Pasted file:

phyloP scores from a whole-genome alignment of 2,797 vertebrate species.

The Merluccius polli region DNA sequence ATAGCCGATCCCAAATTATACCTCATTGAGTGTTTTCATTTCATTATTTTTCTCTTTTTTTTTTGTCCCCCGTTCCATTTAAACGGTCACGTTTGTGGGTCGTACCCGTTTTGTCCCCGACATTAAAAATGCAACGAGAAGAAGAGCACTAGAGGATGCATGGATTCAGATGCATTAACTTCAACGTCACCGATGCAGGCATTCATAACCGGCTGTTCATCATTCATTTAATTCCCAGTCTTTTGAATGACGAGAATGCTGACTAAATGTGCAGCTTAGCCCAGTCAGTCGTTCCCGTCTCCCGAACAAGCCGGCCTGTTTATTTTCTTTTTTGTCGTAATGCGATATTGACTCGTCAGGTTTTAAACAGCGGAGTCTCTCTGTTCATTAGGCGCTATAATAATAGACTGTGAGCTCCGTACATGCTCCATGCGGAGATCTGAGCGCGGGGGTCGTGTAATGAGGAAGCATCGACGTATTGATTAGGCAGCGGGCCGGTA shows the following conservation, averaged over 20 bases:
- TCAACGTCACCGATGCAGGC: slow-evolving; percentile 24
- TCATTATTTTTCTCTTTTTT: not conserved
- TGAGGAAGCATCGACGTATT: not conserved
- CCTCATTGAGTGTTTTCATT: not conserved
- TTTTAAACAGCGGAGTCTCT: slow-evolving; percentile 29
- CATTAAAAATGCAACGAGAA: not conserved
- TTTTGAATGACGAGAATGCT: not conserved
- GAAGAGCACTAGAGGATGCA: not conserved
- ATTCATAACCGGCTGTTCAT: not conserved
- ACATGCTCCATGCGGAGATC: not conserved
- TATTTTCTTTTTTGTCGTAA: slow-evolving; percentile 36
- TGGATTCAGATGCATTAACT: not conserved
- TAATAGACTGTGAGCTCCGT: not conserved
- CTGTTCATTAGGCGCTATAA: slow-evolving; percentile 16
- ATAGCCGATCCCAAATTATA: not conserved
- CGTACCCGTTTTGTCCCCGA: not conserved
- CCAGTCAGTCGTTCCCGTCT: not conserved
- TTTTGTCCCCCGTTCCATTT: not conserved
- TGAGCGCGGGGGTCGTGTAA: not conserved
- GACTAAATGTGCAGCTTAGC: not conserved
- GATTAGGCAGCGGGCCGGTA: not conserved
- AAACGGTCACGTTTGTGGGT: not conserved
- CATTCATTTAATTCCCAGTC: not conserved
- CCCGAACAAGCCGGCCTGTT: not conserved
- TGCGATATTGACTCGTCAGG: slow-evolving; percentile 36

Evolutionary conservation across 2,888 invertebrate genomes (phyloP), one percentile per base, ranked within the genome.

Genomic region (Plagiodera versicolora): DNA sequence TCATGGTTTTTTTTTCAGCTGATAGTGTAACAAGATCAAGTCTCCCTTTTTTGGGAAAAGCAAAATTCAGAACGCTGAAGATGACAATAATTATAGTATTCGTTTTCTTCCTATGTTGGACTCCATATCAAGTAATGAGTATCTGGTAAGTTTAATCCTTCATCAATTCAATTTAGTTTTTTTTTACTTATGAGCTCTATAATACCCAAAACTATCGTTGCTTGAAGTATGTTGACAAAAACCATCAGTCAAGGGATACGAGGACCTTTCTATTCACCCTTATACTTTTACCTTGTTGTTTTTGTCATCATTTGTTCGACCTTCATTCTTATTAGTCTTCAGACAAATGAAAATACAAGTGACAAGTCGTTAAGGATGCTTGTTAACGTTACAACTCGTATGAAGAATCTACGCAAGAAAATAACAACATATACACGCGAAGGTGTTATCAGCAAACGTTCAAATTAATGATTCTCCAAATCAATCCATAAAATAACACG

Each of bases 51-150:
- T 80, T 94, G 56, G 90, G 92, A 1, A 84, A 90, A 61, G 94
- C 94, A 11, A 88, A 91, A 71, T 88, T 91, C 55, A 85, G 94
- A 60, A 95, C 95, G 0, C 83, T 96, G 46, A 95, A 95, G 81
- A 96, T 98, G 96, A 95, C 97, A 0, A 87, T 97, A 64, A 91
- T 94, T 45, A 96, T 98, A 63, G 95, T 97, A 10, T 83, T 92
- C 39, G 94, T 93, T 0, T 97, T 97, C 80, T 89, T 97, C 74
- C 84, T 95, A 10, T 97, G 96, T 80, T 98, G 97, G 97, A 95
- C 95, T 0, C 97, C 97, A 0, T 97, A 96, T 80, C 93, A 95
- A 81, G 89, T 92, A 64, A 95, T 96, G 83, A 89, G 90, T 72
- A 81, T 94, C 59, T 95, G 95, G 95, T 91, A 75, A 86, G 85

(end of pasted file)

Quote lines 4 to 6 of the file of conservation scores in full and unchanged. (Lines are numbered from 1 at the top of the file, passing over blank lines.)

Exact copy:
- TCATTATTTTTCTCTTTTTT: not conserved
- TGAGGAAGCATCGACGTATT: not conserved
- CCTCATTGAGTGTTTTCATT: not conserved